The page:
Unlike formal instruction in school, baby reading doesn't begin with learning the alphabet; it begins with recognizing words. Flash techniques and multisensory approaches are time-tested for babies and toddlers. A baby-sensitive curriculum makes it easy to slowly move from words, to couplets, to phrases, to sentences, to easy and happy picture books. Enthusiasm, attention, imitation, and fun drive the curriculum--no testing! The five-minute process is engaging for the child and easy for the parent. Technology may make early word reading, which jumpstarts more sophisticated reading, even easier. Imagine cuddling with baby to do the word slides on the computer.

Good Uses of Technology

Click. There's variation. (Remember novelty preference? Baby loves variation.) The Mom card has a picture of Mom. The This is Mom! card has her voice. A cursor lights up the word as the word is repeated on the screen. Customization personalizes the lesson. The key to success is keeping your baby/toddler's attention.

The ability to download brings extra content to your fingertips. Remember novelty preference, recognition memory, and pattern recognition? Your son wants the dinosaur cards? Click. You got them. You daughter wants the alphabet song? Click, choose from many versions. You want cat cards with pictures and names? Snap, chick. There's Buzz. Snap, click. There's Ghost. Snap, click. There's Miss Kitty. Five minutes of this and you are ready to move on, but your child loves it.

How Does It Work?

We all know it's easy for a child to pick up two languages between birth and age 3 and it's harder for them to learn two new languages at age 6 or after. If a wife and a husband speak Spanish and English to their child from birth to age 3, the 3-year-old amazes everyone when she goes to the Spanish-speaking grandparent's home and speaks Spanish, but naturally switches to English at the English-speaking grandparent's house. She just picks it up--no one really knows exactly how she did it. There are few research studies proving that she can, but she does.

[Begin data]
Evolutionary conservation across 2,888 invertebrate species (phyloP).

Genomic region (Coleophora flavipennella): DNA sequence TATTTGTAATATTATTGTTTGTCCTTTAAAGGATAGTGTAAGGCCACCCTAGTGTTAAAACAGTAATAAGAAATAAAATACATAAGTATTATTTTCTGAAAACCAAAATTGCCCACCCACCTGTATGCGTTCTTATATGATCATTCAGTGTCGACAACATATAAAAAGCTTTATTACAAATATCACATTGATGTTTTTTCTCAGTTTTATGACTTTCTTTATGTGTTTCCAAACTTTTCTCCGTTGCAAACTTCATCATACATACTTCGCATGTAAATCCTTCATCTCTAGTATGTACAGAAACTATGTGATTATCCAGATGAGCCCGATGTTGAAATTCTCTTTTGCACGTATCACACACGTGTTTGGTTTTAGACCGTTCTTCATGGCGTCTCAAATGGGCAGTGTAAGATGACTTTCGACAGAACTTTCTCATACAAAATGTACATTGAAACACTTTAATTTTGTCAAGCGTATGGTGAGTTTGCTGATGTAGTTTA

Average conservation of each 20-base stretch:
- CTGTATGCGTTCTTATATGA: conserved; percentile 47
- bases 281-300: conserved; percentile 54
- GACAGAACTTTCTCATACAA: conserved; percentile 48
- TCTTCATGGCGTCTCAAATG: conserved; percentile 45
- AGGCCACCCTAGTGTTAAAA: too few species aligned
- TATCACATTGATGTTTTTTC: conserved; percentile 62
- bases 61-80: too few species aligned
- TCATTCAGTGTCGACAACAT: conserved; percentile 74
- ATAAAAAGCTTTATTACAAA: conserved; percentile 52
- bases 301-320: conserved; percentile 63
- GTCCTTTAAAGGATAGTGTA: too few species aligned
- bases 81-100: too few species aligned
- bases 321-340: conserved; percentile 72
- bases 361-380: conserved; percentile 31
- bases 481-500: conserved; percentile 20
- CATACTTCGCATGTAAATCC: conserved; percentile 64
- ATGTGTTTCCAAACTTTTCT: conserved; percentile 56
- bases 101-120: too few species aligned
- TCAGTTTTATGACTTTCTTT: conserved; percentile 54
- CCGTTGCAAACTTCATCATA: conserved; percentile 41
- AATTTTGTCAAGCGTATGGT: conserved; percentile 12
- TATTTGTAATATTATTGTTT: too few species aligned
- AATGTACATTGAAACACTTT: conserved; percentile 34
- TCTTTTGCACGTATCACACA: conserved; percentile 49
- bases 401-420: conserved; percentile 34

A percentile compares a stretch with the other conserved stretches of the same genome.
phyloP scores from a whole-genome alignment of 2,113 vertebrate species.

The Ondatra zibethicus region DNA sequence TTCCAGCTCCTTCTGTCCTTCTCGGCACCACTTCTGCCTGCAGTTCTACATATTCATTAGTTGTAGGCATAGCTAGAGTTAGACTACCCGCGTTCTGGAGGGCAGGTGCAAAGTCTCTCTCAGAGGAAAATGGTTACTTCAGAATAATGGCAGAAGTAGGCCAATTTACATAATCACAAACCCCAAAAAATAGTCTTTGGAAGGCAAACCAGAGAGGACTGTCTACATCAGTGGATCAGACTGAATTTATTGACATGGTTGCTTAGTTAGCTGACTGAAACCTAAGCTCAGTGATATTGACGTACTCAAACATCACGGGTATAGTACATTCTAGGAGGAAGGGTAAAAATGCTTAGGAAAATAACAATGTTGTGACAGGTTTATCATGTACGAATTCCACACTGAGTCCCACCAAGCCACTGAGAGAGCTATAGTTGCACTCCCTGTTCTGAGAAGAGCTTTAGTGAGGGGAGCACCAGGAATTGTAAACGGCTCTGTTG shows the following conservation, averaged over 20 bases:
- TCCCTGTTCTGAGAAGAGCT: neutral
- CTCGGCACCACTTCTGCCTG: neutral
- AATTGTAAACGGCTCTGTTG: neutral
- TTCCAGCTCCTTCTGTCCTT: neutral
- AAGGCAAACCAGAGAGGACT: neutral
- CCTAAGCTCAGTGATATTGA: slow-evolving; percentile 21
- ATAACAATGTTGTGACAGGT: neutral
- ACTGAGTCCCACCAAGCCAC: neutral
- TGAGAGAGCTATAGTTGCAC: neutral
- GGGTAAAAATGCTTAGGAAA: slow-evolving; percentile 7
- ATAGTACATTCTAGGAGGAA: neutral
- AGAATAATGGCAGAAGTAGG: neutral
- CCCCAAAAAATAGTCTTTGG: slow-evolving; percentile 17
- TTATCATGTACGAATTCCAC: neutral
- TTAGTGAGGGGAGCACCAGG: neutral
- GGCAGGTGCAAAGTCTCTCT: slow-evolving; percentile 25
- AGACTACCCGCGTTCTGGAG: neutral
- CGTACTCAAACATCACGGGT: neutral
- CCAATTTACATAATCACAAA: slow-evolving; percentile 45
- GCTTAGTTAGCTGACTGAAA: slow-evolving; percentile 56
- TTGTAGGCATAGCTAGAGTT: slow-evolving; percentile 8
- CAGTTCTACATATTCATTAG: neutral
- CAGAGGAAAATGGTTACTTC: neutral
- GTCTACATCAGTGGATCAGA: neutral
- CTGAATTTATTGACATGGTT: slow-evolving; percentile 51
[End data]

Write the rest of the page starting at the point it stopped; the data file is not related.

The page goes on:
After thirty years of experience in teaching beginning reading, I now believe it's easier to teach baby/toddler readers joyfully and informally than it is to teach a 6-year-old nonreader formally through the slogging toil of beginning reading instruction in school. Do babies and toddlers have a special right-brain capacity to read words that is lost by age 6? We don't know. But we do know there are many 2- and 3-year-old readers who intuit phonics and decode unknown words. They aren't just "exceptional" babies. They simply have exceptional parents who teach them at home. These parents are the outliers. We need a generation of American parents just like them to fix the achievement gap. Who ever knew that homeschooling would fix our schools! Ravitch is right. Families are children's most important educators. Baby/toddler reading is the miracle that can save our schools.

(Dr. Gentry is the author of Raising Confident Readers, How to Teach Your Child to Read and Write--from Baby to Age 7. Available on Follow Dr. Gentry on Facebook and on Twitter.)

Raising Confident Readers